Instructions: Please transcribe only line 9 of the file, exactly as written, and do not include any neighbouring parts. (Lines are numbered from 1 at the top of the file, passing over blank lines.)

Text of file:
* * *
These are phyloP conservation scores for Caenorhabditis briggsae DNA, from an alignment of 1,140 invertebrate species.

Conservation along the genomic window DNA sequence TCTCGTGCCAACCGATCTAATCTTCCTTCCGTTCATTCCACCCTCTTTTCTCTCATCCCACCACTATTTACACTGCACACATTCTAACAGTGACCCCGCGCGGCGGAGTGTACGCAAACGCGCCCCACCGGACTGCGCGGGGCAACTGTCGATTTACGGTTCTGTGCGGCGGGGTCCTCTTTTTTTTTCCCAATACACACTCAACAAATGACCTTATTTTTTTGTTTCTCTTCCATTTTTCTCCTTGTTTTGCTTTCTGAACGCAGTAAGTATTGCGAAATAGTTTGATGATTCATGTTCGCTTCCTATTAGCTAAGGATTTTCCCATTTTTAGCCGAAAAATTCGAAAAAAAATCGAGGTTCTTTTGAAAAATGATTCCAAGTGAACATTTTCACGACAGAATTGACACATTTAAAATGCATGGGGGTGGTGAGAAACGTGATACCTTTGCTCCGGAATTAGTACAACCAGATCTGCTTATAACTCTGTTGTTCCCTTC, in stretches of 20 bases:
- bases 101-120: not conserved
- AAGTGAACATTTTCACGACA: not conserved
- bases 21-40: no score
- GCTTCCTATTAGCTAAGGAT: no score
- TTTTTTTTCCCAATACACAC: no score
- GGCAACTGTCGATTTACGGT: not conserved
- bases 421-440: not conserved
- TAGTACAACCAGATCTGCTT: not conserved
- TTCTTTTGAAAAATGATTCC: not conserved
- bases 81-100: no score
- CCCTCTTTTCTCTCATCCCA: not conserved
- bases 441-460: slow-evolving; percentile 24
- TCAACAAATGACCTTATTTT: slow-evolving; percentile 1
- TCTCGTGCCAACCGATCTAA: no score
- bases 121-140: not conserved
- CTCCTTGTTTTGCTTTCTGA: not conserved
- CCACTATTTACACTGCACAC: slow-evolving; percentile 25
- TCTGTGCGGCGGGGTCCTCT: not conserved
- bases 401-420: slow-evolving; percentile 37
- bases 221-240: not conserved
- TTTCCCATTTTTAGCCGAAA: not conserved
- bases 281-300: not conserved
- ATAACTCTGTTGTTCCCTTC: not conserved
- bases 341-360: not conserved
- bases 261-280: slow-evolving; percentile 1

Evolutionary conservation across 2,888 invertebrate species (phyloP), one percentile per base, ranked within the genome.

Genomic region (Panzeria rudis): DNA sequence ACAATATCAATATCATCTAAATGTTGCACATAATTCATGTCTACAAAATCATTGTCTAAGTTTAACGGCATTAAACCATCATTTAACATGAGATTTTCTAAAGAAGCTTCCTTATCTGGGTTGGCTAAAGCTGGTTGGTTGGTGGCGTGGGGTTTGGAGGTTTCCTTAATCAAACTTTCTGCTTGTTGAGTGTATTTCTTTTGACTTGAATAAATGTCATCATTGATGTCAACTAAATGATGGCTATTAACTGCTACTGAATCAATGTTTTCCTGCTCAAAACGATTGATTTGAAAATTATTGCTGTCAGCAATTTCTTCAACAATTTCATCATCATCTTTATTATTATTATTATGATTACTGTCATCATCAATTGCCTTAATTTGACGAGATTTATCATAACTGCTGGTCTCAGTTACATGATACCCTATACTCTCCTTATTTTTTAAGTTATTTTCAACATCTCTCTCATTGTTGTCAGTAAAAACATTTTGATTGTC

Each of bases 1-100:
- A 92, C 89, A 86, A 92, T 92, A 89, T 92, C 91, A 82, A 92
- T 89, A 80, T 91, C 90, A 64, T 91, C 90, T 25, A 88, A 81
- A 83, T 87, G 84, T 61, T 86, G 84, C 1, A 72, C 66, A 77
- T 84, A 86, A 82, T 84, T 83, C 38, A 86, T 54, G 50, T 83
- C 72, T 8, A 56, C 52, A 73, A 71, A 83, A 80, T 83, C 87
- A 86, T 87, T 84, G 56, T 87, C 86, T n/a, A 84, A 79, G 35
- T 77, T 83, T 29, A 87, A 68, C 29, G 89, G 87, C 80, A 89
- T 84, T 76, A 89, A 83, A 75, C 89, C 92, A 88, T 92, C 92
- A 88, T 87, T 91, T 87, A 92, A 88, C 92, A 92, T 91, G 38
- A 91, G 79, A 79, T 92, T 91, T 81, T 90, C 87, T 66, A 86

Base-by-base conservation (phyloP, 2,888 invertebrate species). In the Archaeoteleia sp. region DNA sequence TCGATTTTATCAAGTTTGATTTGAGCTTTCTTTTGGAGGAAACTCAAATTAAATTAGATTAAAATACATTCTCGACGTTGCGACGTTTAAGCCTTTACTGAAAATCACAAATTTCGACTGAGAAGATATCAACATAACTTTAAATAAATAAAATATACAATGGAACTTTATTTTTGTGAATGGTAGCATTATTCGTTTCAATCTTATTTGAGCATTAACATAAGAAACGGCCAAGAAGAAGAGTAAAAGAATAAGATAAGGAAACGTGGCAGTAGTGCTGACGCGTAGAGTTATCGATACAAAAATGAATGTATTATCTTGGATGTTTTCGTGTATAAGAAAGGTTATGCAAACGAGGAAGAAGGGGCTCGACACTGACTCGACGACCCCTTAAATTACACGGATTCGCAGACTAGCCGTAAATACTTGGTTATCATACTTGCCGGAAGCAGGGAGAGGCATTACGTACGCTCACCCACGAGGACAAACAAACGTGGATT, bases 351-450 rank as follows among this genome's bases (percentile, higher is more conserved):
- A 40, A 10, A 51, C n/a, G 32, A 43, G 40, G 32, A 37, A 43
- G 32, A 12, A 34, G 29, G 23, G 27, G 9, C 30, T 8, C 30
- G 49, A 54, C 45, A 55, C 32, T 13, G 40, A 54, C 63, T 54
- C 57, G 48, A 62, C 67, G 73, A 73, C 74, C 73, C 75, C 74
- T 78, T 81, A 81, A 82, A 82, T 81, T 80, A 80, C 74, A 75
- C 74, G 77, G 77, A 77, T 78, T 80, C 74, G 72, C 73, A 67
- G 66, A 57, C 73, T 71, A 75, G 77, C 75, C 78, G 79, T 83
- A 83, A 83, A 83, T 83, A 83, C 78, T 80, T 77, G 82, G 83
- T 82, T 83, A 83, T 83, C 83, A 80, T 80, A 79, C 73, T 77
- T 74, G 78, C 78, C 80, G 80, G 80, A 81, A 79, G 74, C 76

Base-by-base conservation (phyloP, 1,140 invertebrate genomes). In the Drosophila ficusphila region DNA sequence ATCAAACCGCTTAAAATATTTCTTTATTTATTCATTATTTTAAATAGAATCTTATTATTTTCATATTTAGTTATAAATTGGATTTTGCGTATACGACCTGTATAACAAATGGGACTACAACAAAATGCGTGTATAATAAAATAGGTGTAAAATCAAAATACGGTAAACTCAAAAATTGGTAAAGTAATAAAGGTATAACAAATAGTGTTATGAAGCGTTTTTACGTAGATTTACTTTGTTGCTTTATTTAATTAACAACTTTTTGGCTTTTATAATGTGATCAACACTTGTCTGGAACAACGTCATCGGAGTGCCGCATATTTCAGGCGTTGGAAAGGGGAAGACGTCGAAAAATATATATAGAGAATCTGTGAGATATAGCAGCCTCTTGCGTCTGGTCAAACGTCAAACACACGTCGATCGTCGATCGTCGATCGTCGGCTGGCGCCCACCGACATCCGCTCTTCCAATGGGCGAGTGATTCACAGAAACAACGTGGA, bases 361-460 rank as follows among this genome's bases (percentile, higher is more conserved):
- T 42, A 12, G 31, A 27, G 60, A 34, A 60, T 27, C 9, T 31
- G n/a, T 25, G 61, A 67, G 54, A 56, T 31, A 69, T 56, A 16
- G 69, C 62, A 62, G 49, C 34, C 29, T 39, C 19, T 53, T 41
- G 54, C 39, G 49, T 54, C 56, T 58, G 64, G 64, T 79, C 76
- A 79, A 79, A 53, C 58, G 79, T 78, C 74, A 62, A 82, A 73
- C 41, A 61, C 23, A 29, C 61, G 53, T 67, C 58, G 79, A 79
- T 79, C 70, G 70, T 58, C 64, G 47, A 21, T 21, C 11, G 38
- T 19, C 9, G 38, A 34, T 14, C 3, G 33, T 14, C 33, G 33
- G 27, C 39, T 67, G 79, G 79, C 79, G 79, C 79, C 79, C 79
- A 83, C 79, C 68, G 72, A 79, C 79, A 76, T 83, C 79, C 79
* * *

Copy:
- bases 421-440: not conserved